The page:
Action / Biography / Drama / History / Sport

Rotten Tomatoes Critics - Certified Fresh 61%
Rotten Tomatoes Audience - Upright 80%
IMDb Rating 7.1 10 27568


Uploaded By: FREEMAN
Downloaded 68,567 times
May 17, 2016 at 01:10 PM


Carice van Houten as Leni Riefenstahl
Jason Sudeikis as Larry Snyder
Amanda Crew as Peggy
William Hurt as Jeremiah Mahoney
720p.BLU 1080p.BLU
986.88 MB
23.976 fps
2hr 14 min
P/S 7 / 33
2.04 GB
23.976 fps
2hr 14 min
P/S 3 / 28

Movie Reviews

Reviewed by Michael Ledo 8 / 10

I know you can run. Can you win?

This is the Jesse Owens (Stephen James) story starting in Cleveland as he bids farewell to his baby mamma and child as he heads off to Ohio State. It ends in Berlin.

What I enjoyed best was Leni Riefenstahl (Carice van Houten) who was instructed by Hitler to film the 1936 Olympics and did so in spite of Herr Gobbels (Barnaby Metschurat). While the film has the expected feel good chest swell due to the subject matter, I never was able to connect to the main character. While some say Stephan James "nailed it" and that may be true, I didn't feel all the issues he had to face, perhaps because he was accepted them quietly and timing his outbursts.

No swearing sex, or nudity. Did people use "hell" on the radio, and did they say "good luck with that?" BTW Germany got the most medals in the 1936 Olympics.

Reviewed by Morten_5 7 / 10

Never reaching its full potential

The 11th feature film by director Stephen Hopkins, "Race" (2016) tells the inspiring and fascinating story of Jesse Owens' way to making athletics history at the 1936 Berlin Olympics. The story has great potential, but fails in reaching the highest levels.

/MÃ¥rten Larsson (Twitter: @7thArtShortReviews).

Reviewed by blanche-2 8 / 10

an Olympic hero

"Race" from 2016, is the story of Jesse Owens and his competing in the 1936 Olympics.

The title of course has the double meaning of the challenges Owens met as a black man and the fact that he was a runner. Jesse Owens (Stephan James) becomes a star in track while in college. It was great news for his college, which was on a losing streak and for his coach, Larry Snyder (Jason Sudeikis). Owens even breaks a record during a college championship.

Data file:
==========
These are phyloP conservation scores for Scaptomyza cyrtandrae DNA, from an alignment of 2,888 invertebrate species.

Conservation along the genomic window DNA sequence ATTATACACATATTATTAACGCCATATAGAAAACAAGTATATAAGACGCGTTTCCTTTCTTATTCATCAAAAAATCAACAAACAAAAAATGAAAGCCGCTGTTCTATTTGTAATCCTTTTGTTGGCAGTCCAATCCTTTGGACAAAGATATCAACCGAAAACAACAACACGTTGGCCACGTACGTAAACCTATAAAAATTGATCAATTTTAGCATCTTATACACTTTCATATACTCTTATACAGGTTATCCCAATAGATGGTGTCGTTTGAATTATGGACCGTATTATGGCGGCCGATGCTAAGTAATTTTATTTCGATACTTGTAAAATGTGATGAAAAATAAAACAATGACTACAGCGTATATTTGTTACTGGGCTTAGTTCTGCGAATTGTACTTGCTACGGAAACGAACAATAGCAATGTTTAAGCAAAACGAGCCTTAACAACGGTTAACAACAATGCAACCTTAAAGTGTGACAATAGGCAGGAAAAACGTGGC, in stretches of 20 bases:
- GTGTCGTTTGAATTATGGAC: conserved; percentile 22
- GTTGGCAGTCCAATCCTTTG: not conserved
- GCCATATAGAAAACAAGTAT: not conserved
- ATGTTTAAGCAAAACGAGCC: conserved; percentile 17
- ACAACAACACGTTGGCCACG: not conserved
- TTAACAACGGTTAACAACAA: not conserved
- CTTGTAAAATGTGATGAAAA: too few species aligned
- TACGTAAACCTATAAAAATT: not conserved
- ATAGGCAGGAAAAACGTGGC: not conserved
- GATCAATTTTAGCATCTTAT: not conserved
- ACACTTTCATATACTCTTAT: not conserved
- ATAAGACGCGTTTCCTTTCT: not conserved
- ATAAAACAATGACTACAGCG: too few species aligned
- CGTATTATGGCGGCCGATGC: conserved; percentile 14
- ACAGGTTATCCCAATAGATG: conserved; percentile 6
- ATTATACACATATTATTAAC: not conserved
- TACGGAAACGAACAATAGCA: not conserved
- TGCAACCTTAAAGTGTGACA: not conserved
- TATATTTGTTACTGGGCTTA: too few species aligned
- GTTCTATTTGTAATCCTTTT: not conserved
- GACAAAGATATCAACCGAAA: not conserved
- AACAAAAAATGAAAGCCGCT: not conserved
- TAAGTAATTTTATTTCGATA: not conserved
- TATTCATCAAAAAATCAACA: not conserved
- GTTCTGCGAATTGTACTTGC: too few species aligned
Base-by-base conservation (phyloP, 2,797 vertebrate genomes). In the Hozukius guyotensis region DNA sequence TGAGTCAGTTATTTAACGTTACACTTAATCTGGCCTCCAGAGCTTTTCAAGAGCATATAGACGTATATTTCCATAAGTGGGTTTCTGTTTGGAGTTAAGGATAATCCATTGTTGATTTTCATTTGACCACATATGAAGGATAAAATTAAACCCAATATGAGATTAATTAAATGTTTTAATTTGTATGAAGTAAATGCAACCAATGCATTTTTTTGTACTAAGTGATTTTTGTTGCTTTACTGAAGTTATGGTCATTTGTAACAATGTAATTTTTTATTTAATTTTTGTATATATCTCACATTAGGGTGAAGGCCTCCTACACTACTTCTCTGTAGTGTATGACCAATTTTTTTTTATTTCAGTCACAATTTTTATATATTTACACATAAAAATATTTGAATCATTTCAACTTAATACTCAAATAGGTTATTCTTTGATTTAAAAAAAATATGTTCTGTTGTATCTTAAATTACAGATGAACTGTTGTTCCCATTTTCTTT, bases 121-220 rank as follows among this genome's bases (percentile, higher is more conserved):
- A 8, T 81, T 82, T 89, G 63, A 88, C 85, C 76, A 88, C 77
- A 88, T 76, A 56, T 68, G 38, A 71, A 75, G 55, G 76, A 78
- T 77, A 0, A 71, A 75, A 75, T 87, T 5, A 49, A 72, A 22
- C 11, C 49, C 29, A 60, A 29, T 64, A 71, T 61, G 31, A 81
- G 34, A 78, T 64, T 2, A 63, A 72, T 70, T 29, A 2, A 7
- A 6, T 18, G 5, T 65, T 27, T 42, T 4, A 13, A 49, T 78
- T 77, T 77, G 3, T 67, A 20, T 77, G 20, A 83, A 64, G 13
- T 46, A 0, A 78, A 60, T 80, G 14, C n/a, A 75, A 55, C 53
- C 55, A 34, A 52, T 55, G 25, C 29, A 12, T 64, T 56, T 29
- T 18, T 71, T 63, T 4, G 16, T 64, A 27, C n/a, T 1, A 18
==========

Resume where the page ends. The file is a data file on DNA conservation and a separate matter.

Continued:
The film shows the prejudice and bullying blacks in college faced, as well as displays of prejudice on the team. It's a sad statement - sadder yet because in subtler ways, as we know, it continues.

A huge debate was taking place among members of the U.S. Olympic Committee about whether the United States should agree to compete in the Olympics. There are two factions - Avery Brundage (Jeremy Irons), the President of the committee, who has his doubts about the rumors about what is going on in Germany, and Judge Jeremiah T. Mahoney (William Hurt) who is opposed to sending athletes. It is decided that by Brundage, will go to Berlin and assess the situation. He receives a promise that there will be no discrimination during the games.

This is an important part of the film and also seems to be a touch inaccurate. Though Brundage agreed to allow two Jewish runners to be cut from the team right before they were to compete, it was not for the reason given in the film. Brundage was actually not a very nice guy. He felt the worst thing in the world was Communism and admired how Germany had come back to power under Hitler and was probably a racist himself. Meanwhile, Jesse was under pressure from the NAACP not to attend.

But Jesse goes and wins four medals, to the consternation of Goebbels and Hitler.

A big deal was made, then and now, with the fact that Hitler did not shake Owens' hand, although Owens claimed that he did, in front of witnesses, behind the stadium, and Jesse had a photo of it. This hasn't been proved, but it is true that FDR never invited him to the White House, never congratulated him or even sent him a telegram.

Owens' victory was a hollow one - he was barred from amateur athletic competition and his promised endorsements dried up. Eventually his life did come together when he was made goodwill ambassador by the government. He remained married to Ruth (Shanice Banton), and they had three daughters together.

Two wonderful parts of the film: Owens entering the Olympic field in front of a massive audience, with the Hindenberg flying overhead. The scene really captured how overwhelming it must have been. The other wonderful element was Owens' friendship with fellow German competitor Luz Long, who advised him at one point. Though the film shows a scene of the two getting together and talking during the Olympics, that didn't happen. The two men corresponded and were friends until Long was killed in the war, after which Owens was in touch with his family and grew close to his children.

Highly recommended - it's an inspiring film, well acted and directed, in large part true, and one of those triumph of the human spirit stories - which today, we need more than ever.

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